Art has an effect. It bridges differences and can be a form of dialogue. Singing together creates an overarching sense of identity.
Those who make music together cannot fight each other. That is the idea behind the founding of the West-Eastern Divan Orchestra, for which conductor Daniel Barenboim has set up an academy in Berlin. Young Israelis and Arabs play together in the orchestra. A special peace project and symbol of the fact that conflicts, like the one in the Middle East, can only be solved together and through dialogue, and that even out of seemingly opposing positions one can find something that connects – even if it is “only” the music. In fact, music is credited with effects that bring people together. But what exactly is the power of music?
Sounds promote identity and spirituality
For making music together, a synchronous physical activity, demographic characteristics such as gender, age, or social status, as well as individual differences such as personality or intelligence, are hardly relevant. Through making music and singing – writes researcher Gunter Kreutz of the University of Oldenburg – “an overarching sense of identity emerges that allows it to be understood as part of a whole.”
Singing together promotes the perception of one’s own voice, but also causes it to merge into common sounds, which increases attention to the group. Something like social connectedness develops. Along with an experience of self-efficacy comes an experience of spirituality. There is a reason why there is so much singing in church.
Universal language – and expression of freedom
Everyone knows that when music and rhythm affect the mind and body and sounds unite people, they feel connected in a special way. Whether it’s classical music, rap or pop. The touching power of music, and the unifying power that lies dormant in it, also becomes clear in the videos in which people reach for their instruments instead of guns in front of houses destroyed by war in Ukraine. Music and individual songs are and were important elements in freedom struggles. The song “We shall overcome”, for example, had given new courage to many activists of the civil rights movement in the USA. There was also a lot of singing during the so-called Arab Spring, when the old order was challenged and citizens demanded more rights.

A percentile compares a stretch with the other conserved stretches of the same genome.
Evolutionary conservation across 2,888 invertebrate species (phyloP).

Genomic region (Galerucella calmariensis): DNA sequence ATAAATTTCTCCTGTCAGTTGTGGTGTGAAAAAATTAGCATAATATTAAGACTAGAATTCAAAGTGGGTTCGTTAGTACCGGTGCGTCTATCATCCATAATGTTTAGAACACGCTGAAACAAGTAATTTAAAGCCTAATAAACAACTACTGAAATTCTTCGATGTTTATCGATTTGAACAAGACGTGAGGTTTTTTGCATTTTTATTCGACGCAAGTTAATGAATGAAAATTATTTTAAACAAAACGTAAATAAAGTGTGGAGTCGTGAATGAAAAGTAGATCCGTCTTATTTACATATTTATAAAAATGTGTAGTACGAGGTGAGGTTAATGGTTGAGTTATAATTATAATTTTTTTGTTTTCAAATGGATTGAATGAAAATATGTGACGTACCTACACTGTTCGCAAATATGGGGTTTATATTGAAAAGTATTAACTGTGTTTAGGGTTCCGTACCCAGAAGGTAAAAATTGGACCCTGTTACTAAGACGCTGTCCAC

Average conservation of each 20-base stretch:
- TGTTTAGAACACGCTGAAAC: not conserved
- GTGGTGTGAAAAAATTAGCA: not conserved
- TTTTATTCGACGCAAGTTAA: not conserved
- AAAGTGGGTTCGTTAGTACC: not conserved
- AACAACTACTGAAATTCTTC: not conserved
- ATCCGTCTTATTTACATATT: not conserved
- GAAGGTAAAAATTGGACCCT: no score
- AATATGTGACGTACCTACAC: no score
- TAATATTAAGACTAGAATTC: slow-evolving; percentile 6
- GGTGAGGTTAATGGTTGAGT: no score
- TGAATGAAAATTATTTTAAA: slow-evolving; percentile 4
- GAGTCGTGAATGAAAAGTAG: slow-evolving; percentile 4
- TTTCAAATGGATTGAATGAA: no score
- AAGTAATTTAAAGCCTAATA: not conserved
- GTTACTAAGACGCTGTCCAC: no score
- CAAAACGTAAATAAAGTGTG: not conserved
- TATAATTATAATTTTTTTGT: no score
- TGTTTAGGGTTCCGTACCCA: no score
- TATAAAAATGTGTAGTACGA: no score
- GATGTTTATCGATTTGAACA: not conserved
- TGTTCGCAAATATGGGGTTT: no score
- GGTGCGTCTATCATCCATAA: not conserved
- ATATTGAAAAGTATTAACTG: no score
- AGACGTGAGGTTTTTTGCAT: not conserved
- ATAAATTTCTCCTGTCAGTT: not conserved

Long tradition in Europe: the peace songs
Music and songs are also a popular medium to create mood for peace. The tradition of peace songs in Europe goes back to the times of the medieval minstrels and troubadours. These poets and singers paid homage not only to love, but also to the ideal of peace. Their songs were about harmony, togetherness and the longing for a world without wars.
In the 20th century, peace songs gained even greater importance. During World War I, they often served as an outlet for people’s pain and grief, providing comfort and companionship. During World War II, they became symbols of resistance and hope for a better world. During the Cold War and the associated tensions between East and West, peace songs contributed to international understanding and the promotion of dialogue. Especially in the 1960s and 1970s, during the peace movement, songs about peace became anthems for those working for disarmament and global harmony.
Without music life would be a mistake
In any case, the psychological effects of singing, which have been proven by research, include: improvement of mood, relaxation and stress reduction, mental activation. In general, music can have a positive effect on physical, mental and social well-being and thus promote health, if this is not considered to mean only the absence of disease and infirmity.
To sum up, music undoubtedly has a unifying power. It is not possible to determine exactly how strong this is and what it does. The true magic of music lies in its ability to inspire, move and engage people in conversation. By sharing common emotions and transcending cultural boundaries, music creates a platform where people can meet – albeit in their own unique way.
Music knows no language boundaries and overcomes opposites. If you like, it is the only worldwide language that everyone understands. A unifying bond that has run through all societies for centuries. Without music, Nietzsche already said, life would be a mistake.